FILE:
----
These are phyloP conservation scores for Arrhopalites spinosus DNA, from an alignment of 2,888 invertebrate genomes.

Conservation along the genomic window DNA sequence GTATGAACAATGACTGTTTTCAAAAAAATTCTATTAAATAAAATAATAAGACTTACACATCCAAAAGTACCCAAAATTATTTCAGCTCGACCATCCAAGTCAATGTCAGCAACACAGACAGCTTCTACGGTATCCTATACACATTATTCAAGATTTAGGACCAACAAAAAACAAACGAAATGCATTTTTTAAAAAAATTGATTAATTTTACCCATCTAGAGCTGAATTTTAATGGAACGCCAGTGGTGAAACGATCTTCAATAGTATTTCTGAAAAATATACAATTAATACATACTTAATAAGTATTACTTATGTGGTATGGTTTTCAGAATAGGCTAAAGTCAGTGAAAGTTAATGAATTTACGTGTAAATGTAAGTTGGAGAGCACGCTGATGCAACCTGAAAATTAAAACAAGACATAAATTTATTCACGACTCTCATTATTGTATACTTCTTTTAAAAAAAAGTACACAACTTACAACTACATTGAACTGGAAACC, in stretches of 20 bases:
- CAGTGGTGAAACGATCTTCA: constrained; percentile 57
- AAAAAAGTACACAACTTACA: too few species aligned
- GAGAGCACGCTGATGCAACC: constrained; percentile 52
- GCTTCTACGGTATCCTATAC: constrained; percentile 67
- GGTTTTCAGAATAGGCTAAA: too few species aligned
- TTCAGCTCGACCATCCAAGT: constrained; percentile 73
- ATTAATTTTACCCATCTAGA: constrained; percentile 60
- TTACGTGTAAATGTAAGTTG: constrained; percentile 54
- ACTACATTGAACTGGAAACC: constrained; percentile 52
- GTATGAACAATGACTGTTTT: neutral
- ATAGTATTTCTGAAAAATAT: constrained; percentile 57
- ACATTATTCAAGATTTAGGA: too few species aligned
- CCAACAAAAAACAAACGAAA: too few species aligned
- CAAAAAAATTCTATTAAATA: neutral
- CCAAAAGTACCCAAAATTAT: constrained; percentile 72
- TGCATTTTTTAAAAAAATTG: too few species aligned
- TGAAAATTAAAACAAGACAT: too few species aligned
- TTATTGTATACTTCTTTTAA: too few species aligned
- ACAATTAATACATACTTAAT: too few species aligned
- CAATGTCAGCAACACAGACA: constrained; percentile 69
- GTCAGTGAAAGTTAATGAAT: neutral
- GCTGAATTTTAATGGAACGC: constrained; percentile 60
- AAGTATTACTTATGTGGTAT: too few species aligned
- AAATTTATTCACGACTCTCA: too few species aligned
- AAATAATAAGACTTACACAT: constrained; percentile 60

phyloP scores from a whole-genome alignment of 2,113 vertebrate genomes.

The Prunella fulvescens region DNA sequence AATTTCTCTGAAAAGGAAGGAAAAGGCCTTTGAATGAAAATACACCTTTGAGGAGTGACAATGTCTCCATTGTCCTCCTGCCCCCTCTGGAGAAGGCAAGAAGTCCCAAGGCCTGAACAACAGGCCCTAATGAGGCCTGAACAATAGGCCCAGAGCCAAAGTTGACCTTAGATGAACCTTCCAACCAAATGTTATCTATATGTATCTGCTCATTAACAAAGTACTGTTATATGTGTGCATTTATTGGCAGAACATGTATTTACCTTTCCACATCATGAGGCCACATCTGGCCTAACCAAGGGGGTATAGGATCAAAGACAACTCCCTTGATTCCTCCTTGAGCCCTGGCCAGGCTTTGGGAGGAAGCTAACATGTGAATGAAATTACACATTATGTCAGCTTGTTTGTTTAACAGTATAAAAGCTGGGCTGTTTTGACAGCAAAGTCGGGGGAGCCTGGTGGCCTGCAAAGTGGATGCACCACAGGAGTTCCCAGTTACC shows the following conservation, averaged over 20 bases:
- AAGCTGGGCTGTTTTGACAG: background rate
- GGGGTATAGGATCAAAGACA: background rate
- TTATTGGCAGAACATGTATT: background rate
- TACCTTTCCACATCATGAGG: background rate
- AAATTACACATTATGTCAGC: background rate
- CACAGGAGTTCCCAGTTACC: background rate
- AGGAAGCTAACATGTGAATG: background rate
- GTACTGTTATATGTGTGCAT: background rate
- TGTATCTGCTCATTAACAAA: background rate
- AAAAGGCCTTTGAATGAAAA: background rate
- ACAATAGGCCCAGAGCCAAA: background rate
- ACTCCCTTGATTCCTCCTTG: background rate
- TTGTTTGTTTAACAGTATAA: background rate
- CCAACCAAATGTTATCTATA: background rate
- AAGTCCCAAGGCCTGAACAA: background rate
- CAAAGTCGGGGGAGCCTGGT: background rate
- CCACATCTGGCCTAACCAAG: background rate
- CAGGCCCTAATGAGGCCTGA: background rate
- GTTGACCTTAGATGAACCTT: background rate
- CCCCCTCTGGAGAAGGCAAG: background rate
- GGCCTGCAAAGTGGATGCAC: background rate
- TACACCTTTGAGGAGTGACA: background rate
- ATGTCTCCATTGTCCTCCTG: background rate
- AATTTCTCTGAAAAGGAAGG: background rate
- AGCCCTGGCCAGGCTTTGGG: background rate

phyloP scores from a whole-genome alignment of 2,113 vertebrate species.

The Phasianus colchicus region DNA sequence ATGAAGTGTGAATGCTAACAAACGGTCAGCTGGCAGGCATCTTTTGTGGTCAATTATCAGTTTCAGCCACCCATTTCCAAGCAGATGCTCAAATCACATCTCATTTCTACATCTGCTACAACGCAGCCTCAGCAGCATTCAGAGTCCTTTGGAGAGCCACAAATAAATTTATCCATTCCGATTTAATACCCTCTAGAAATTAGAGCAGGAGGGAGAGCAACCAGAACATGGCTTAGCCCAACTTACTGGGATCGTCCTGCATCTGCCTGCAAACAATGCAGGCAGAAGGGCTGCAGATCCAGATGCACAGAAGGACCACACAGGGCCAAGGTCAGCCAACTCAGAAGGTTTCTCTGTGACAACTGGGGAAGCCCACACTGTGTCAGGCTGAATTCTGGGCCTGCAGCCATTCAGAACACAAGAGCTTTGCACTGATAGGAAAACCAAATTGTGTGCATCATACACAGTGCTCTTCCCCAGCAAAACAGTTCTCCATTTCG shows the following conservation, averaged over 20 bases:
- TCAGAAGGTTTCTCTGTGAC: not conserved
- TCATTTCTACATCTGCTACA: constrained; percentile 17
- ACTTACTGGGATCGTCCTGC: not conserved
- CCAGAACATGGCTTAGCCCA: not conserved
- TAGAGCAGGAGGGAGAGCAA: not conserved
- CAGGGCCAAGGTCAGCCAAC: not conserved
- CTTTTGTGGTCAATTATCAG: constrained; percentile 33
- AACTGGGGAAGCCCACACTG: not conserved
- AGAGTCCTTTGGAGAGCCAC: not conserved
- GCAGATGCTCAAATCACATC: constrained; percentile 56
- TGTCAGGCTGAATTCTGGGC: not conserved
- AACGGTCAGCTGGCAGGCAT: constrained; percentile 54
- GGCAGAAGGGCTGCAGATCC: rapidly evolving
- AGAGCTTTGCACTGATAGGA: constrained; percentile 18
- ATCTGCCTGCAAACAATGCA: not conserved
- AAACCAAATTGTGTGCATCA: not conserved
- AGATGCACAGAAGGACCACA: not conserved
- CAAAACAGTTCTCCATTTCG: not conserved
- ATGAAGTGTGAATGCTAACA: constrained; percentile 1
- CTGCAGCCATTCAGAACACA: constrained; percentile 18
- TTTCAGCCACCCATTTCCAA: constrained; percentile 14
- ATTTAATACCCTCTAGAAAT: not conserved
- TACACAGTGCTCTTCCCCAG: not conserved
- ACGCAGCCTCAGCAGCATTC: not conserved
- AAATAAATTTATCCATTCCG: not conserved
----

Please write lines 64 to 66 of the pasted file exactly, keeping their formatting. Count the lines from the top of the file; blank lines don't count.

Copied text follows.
- AACTGGGGAAGCCCACACTG: not conserved
- AGAGTCCTTTGGAGAGCCAC: not conserved
- GCAGATGCTCAAATCACATC: constrained; percentile 56